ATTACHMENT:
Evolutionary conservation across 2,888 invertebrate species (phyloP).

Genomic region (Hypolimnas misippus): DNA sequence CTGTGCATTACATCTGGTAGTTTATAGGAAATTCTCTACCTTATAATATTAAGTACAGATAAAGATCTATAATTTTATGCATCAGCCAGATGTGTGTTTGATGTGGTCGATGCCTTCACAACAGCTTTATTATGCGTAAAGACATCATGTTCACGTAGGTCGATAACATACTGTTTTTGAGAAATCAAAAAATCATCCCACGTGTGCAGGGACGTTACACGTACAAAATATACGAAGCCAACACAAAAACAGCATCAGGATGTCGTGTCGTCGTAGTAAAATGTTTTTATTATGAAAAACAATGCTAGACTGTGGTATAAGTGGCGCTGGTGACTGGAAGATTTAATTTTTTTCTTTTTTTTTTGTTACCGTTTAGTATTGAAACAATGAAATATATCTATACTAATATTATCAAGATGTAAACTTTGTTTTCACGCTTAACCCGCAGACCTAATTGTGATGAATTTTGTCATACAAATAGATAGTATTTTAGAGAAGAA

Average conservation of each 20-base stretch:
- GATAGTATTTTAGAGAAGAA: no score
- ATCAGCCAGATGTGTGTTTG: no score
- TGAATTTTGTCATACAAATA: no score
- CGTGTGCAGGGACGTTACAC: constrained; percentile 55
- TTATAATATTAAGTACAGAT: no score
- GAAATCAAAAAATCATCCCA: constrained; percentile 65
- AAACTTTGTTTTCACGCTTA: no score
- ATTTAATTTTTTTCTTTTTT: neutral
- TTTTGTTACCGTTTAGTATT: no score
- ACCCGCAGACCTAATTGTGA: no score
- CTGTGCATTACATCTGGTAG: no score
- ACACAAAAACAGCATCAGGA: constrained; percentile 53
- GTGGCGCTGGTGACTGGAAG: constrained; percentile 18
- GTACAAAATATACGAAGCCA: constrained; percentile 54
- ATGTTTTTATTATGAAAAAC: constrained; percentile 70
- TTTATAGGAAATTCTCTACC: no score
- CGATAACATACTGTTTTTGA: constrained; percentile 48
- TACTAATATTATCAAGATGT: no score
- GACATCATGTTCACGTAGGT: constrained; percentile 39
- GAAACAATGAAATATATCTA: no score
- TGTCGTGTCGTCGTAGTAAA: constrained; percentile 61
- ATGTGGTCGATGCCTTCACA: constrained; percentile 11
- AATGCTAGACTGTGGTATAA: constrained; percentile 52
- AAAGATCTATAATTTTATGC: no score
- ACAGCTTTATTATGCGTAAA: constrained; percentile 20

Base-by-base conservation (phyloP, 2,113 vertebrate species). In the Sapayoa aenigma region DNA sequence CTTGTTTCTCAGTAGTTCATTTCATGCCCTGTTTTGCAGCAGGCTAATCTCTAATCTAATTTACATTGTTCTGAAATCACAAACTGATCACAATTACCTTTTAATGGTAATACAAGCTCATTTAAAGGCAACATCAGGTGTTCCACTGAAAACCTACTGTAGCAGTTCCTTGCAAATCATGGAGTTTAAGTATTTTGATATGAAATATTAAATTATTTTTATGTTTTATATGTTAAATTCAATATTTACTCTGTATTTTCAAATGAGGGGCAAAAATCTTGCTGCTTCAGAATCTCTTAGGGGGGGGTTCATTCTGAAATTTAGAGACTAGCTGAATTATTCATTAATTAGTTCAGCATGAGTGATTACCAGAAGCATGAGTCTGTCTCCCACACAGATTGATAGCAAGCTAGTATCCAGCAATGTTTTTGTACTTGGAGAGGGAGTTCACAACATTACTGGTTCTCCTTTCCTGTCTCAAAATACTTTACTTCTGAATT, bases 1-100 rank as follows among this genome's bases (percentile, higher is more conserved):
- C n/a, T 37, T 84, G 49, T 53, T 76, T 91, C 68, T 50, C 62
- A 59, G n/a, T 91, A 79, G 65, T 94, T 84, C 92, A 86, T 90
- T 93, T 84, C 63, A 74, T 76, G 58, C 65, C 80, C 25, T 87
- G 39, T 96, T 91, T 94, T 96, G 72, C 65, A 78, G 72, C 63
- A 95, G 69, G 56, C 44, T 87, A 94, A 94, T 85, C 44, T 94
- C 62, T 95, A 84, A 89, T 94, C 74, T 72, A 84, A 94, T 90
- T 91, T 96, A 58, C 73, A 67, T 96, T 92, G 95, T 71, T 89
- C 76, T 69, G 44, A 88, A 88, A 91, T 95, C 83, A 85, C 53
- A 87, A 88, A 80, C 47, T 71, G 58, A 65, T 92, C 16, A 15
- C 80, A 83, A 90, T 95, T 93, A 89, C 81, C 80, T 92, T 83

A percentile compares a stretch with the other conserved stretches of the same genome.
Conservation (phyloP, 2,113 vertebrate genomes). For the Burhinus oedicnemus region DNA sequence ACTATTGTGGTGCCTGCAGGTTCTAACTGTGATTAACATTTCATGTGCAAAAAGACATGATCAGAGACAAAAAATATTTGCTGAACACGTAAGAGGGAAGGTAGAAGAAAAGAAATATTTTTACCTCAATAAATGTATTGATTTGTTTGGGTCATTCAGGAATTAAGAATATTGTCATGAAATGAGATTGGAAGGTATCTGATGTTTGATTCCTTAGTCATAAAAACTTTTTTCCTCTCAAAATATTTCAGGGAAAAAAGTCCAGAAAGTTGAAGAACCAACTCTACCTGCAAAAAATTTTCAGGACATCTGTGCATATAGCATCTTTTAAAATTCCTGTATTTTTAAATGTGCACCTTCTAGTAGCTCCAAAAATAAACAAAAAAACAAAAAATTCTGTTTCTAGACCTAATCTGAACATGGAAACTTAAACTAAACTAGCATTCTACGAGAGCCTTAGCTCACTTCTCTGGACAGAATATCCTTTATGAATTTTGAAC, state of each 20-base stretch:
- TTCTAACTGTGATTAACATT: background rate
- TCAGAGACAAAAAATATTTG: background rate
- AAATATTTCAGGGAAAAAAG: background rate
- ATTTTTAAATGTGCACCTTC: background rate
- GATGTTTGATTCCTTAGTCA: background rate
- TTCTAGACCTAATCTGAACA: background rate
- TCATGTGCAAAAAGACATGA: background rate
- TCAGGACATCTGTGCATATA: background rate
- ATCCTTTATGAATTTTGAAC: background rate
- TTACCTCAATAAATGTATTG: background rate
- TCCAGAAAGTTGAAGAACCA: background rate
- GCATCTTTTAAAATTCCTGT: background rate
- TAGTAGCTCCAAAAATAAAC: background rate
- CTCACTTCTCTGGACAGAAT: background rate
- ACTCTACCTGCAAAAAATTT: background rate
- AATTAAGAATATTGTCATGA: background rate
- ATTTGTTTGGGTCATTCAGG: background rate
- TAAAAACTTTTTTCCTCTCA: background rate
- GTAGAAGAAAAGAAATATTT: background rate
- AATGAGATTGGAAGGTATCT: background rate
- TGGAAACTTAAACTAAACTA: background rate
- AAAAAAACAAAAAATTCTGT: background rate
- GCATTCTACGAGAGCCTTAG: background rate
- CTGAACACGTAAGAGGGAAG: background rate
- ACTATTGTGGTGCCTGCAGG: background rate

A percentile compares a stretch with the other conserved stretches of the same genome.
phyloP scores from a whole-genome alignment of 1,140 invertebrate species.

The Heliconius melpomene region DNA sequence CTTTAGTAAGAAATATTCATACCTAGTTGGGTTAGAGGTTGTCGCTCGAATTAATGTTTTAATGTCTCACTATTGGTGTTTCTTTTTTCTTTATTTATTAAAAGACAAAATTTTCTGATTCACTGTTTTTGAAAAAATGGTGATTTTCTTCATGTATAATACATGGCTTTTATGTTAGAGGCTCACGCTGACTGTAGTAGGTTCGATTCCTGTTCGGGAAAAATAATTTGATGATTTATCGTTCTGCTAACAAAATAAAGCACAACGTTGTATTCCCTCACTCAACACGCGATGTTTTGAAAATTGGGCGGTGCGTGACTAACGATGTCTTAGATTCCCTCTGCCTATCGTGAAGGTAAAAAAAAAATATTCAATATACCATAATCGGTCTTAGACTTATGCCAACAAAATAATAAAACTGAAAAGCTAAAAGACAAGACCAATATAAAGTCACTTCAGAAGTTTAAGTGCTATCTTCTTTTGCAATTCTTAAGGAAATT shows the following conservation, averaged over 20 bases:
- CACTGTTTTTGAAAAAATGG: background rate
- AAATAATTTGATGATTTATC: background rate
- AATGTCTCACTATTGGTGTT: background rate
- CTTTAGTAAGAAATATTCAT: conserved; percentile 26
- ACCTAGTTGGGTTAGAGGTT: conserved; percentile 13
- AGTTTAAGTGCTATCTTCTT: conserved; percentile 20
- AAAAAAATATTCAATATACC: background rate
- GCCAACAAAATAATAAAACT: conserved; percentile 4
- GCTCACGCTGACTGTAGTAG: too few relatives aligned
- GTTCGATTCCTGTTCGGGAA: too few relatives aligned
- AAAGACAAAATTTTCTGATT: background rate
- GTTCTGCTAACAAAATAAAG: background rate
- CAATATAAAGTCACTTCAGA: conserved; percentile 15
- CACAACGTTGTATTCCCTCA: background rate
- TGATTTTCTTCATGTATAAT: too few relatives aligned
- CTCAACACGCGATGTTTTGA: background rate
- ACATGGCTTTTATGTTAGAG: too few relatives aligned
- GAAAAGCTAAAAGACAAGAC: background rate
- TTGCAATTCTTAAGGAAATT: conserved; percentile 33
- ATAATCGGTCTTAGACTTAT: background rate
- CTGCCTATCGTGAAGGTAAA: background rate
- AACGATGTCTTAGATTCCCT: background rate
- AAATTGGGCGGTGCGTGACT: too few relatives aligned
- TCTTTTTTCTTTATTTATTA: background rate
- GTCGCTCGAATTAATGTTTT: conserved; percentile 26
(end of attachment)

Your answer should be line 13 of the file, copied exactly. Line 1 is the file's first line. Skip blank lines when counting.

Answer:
- ACCCGCAGACCTAATTGTGA: no score